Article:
Case BriefsCOVID 19Supreme Court

Supreme Court: A 3-judge bench of Ashok Bhushan, S K Kaul and M R Shah, JJ to issue directions to states for payment of salaries and providing necessary quarantine facilities to doctors and healthcare workers engaged in treating COVID-19 patients. The Court directed that the said direction be issued by tomorrow i.e. 18.06.2020.

While hearing a plea filed by a private doctor raising questions on the Centre’s May 15 decision that 14-day quarantine was not mandatory for doctors, the Court asked the Centre to file a compliance report within four weeks on payment of salaries and quarantine facilities to doctors and healthcare workers and warned that non-compliance would be viewed seriously.

Doctor Arushi Jain, in her petition, had alleged that front line healthcare workers engaged in the fight against COVID-19 are not being paid salaries or their wages are being cut or delayed.

Senior Advocate K.V. Viswanathan, appearing for the petitioner submitted:

  • doctors and health workers are not receiving their salaries regularly, hence, a direction is necessary to the State Governments, Central Government and all other concerned authorities to ensure that salaries and emoluments of the doctors and health workers are timely paid, who are front-line warriors.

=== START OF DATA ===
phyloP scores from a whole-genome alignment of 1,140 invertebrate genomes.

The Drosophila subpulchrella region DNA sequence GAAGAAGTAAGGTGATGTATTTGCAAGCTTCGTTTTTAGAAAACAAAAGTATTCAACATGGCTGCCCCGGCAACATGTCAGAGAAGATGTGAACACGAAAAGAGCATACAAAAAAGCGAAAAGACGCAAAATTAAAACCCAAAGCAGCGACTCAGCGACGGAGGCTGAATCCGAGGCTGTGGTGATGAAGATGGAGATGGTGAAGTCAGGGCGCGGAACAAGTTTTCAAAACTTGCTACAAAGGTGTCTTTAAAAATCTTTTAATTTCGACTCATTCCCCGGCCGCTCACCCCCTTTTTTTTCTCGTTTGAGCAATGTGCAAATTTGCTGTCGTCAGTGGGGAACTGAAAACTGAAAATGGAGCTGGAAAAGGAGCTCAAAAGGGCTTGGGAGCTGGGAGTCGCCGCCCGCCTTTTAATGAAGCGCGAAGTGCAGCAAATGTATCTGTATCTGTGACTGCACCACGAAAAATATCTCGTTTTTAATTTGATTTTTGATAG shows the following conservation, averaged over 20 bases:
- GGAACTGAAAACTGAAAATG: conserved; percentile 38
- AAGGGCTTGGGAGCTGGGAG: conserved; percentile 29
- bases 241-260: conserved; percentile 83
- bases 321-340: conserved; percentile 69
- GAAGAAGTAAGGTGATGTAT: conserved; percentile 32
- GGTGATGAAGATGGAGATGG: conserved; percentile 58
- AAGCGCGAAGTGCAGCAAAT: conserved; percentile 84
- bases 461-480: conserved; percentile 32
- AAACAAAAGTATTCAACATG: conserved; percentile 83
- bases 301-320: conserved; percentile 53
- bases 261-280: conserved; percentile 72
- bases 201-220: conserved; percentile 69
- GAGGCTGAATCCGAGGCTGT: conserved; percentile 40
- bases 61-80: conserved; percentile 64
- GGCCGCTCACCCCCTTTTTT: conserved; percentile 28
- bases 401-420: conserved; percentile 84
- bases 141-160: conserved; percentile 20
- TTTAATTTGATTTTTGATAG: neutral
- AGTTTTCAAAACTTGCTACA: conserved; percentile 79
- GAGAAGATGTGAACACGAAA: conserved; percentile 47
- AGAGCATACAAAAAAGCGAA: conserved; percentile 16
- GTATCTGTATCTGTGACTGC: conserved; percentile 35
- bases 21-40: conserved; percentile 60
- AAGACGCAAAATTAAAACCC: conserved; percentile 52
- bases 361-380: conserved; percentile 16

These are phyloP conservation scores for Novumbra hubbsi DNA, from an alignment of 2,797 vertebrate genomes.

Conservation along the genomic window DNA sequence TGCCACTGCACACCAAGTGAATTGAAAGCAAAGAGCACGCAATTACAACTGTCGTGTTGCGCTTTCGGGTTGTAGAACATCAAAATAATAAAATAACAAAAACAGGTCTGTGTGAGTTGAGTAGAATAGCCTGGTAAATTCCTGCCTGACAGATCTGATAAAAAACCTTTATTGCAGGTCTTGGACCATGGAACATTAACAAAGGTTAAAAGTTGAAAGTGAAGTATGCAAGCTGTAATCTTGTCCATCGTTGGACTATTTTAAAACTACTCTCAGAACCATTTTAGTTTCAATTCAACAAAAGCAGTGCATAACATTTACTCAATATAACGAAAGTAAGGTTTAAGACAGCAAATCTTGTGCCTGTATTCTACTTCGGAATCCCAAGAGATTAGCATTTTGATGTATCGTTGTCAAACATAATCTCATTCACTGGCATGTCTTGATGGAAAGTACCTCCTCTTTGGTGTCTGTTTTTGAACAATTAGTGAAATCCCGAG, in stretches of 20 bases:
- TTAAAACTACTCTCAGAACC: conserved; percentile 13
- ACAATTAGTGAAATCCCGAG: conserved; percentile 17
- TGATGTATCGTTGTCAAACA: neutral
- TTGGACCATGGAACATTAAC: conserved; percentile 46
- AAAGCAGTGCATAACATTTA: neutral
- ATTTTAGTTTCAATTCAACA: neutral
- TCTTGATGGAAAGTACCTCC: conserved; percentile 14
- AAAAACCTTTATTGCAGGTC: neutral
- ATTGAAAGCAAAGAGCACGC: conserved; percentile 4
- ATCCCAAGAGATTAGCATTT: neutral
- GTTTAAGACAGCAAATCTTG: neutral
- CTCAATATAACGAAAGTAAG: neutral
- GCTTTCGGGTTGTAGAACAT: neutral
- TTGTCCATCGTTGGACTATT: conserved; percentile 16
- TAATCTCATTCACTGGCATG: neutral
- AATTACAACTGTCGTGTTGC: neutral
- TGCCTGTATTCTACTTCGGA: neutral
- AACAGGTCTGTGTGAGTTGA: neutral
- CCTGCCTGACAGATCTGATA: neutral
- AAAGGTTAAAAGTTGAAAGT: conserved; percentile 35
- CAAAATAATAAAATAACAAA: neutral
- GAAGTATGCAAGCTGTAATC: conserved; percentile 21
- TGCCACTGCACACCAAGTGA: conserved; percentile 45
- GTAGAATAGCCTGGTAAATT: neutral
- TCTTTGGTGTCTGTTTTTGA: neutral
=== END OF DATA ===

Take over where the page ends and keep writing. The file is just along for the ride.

• with regard to quarantine, there are no details of appropriate accommodations.
  • doctors or health workers, who are directly looking to the patients in COVID ward are not given the facility of quarantine as per guidelines dated 15.05.2020 unless they are covered by high risk exposure.

“a doctor, even with PP Kit, who deals with the COVID patients and devotes time with the COVID patients, has to be given quarantine to protect himself and his family.”

Solicitor General Tushar Mehta, appearing for the Centre submitted:

  • so far as the payment of salary to the health workers and doctors are concerned, appropriate orders shall be issued by the Central Government in exercise of power under the Disaster Management Act, 2005 which may be communicated to all the State Governments and Union Territories for compliance. The said order shall be issued by tomorrow itself.
  • with regard to doctors and health workers, who are directly looking after the COVID patients and are in touch with the COVID patients, are not denied the quarantine. Looking to the requirement of doctors and health workers to manage the hospital, quarantine period should be initially for one week only and thereafter taking the profile of the health worker a decision to be taken for further period of one week

The bench directed that necessary directions be issued by union health secretary and chief secretaries of the State by tomorrow.

On June 12, the top court had observed,

“In war, you do not make soldiers unhappy. Travel extra mile and channel some extra money to address their grievances.”

It had said that the courts should not be involved in the issue of non-payment of salary to health care workers and government should settle the issue.